The solution to atrophy and skill caps? Design games to be played for 2+ years. Make creatures that are so powerful that it takes playing the game for a year and a half before you can even consider possibly challenging them. Make spells that have abilities beyond what others can do well into the higher levels. Simply recycling the old spells over and over can''t get it, save some abilities for the higher levels.

I''ll start another post to continue...

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Your post was quite harsh - this really hinders you getting your point accross.

1) don''t argue about the name. AND karma is a less accurate description, as karma is basicly "get what you give". Soul points is a more "mature" name for it that I have also considered. I mentioned the name may be changed anyway. AND to top it all off, it won''t be a everquest thing, this is Tiberian Adventure 2, so, which is free anyway In case anyone dosn''t know it is the Talker/MUD where the regulars of these forums hang out - the 14 or 2 year old issues do not apply.

2) I will be using the standard set of attributes. Just with skills instead of classes.

3) There will be no skill caps. I have decided to put a timeout on the skills, and if they are not used, they start to drop slowly.

4) The giant issue will be handled by somthing simmilar to system shock rolls in AD&D.

Anyway, Be nicer next time.


Do not meddle in the affairs of moderators, for they are subtle and quick to anger.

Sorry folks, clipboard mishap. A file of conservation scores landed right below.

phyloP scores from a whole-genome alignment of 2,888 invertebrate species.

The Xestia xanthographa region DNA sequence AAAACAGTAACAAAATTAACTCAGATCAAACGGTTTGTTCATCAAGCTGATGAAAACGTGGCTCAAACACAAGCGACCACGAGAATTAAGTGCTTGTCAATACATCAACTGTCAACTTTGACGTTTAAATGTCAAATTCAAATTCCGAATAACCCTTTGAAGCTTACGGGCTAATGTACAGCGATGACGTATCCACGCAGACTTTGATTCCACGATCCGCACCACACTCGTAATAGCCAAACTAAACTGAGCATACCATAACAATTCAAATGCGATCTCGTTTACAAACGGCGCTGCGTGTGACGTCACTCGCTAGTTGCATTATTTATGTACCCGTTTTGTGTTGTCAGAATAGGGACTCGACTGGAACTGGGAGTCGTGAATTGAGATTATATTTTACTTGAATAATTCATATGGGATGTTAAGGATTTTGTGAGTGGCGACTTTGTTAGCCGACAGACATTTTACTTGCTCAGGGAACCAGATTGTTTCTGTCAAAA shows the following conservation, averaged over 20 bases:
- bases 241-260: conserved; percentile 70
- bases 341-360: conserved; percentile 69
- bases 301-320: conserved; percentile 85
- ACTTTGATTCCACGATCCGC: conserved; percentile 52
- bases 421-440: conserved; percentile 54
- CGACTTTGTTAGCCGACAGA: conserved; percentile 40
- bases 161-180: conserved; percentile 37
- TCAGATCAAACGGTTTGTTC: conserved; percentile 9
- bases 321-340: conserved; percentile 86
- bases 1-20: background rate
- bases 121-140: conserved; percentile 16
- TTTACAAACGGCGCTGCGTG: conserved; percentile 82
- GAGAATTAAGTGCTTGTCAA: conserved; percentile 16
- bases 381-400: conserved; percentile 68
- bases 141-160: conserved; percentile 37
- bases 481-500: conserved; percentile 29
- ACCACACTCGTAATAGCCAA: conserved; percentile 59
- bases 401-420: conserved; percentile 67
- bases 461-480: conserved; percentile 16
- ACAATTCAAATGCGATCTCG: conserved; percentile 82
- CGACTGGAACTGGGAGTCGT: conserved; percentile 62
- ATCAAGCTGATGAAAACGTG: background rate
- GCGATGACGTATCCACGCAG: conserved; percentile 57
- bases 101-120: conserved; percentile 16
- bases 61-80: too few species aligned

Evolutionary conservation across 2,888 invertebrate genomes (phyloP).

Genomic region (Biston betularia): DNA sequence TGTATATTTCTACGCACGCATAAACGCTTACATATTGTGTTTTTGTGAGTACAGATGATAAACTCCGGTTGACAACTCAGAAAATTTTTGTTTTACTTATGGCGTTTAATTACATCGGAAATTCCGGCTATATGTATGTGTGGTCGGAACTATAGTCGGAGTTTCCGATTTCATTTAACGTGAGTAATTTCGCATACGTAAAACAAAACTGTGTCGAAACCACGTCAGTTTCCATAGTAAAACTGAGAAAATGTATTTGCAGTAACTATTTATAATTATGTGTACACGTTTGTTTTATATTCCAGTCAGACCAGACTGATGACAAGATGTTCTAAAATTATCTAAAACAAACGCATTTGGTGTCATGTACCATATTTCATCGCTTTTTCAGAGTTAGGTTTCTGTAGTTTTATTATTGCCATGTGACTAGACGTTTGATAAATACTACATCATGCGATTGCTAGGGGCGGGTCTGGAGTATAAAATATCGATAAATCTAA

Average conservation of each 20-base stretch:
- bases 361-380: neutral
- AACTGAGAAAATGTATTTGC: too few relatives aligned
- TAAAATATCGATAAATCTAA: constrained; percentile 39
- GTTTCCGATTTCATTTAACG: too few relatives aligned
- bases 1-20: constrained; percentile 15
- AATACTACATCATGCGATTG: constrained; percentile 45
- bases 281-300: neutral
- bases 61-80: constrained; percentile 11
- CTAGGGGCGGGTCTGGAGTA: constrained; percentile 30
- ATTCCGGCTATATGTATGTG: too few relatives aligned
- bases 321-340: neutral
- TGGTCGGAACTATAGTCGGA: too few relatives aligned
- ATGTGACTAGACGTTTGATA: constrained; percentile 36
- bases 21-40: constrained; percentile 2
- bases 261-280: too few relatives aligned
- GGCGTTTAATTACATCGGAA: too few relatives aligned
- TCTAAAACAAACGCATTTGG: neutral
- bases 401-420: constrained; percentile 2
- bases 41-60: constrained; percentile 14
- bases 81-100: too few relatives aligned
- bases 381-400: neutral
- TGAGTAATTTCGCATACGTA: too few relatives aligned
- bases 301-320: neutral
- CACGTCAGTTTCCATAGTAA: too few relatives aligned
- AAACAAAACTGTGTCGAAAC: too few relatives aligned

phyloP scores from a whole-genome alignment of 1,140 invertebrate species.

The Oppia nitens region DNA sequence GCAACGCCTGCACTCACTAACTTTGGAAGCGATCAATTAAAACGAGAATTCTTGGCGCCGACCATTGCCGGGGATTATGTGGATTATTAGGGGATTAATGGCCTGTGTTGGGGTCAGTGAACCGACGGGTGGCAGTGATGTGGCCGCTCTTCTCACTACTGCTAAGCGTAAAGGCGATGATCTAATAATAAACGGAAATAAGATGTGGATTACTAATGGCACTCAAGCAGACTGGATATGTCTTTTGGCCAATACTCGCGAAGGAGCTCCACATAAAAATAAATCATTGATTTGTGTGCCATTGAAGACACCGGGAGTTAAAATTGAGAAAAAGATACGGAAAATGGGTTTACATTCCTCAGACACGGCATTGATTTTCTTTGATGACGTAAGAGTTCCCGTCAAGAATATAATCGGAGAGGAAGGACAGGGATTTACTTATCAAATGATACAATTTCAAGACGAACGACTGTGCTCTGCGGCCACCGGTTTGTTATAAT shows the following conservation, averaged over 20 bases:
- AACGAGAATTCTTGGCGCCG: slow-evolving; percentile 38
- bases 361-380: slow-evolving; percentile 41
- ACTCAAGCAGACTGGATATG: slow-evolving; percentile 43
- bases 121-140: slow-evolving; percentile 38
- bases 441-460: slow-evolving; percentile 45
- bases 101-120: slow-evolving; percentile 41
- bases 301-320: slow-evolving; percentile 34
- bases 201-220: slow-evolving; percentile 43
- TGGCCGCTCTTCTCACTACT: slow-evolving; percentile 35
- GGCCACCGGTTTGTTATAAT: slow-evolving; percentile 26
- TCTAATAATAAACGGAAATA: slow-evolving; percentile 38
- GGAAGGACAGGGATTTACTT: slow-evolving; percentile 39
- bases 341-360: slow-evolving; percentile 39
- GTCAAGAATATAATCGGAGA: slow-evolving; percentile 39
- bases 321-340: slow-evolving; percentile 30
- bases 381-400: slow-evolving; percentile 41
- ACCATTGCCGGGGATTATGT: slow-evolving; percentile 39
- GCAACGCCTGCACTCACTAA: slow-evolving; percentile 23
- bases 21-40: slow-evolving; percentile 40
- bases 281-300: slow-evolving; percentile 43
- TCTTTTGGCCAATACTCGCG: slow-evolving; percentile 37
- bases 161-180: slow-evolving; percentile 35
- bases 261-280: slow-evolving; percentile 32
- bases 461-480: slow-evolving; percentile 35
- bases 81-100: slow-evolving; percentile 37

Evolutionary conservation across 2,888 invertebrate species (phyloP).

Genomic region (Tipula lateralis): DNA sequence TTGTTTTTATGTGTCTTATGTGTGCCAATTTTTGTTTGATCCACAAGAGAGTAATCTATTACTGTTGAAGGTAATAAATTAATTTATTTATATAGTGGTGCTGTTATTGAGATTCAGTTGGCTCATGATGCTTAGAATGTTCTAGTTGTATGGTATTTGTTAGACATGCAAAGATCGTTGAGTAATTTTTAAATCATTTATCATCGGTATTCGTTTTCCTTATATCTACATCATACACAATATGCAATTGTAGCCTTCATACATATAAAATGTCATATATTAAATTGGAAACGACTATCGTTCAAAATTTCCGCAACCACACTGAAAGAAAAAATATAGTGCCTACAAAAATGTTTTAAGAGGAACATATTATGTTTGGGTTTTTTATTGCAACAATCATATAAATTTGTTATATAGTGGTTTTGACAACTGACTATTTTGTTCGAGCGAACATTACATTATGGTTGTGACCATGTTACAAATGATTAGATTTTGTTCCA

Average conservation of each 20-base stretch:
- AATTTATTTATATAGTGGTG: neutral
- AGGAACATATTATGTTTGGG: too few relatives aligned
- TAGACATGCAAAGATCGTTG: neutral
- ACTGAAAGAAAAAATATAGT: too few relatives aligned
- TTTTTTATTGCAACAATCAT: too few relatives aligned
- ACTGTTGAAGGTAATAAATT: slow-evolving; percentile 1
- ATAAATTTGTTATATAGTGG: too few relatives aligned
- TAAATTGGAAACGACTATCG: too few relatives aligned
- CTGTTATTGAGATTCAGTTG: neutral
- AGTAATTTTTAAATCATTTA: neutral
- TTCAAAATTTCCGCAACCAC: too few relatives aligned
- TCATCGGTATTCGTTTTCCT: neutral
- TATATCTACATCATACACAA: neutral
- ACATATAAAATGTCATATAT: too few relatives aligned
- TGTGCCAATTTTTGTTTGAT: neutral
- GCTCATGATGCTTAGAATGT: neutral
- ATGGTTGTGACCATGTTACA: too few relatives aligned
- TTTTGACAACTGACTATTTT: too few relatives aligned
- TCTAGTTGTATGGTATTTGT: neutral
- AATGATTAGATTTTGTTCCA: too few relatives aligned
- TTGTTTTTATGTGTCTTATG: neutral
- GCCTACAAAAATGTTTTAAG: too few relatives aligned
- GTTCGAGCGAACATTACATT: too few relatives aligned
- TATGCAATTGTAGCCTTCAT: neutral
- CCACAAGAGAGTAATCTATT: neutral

ANDREW RUSSELL STUDIOS
Cool Links :: [ GD | TG | MS | NeHe | PA | SA | M&S | TA ]
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i think you can implement your system in two ways cool points and soul points, by borrowing a Devil May Cry system.

as you fight you get cool points. those cool points allow you to get skills (magics, special attacks, whatever) (that''s from DMC). then once you have that skill you gain soul points when you use that specific skill. so a skill initial limit would be up to 3 levels. obviously to gain levels you use that skill.
to go above the level 3 cap. then you have to gain levels for your character.
whatever cool points are left can be used to gain levels(for the character OR for the skill) or enhance skills you already have. enhance skills would be if you archer can shoot an arrow 50 feet then with appropiate applied cool points he can shoot the same arrow 150 feet. or a spell which normally works on one enemy can now affect two.

i hope you figure out what i''m trying to say.

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quote:
To increase a skill, you must practice it


Oh God, no: not the FF2j flashbacks, someone help me HELP HELP HELP MEEEE!!!

Erhem. That was to get your attention so that I could make the following important point:

Be sure not to make it take to long to achieve the next rank in a particular skill. In the japanese Final Fantasy II, you literally had to cast a spell thousands of times in a row to acheive its full effects. I really hate that system, so I recommend that you avoid making characters use a skll more that a dozen times or so to achieve the next "level" in that skill.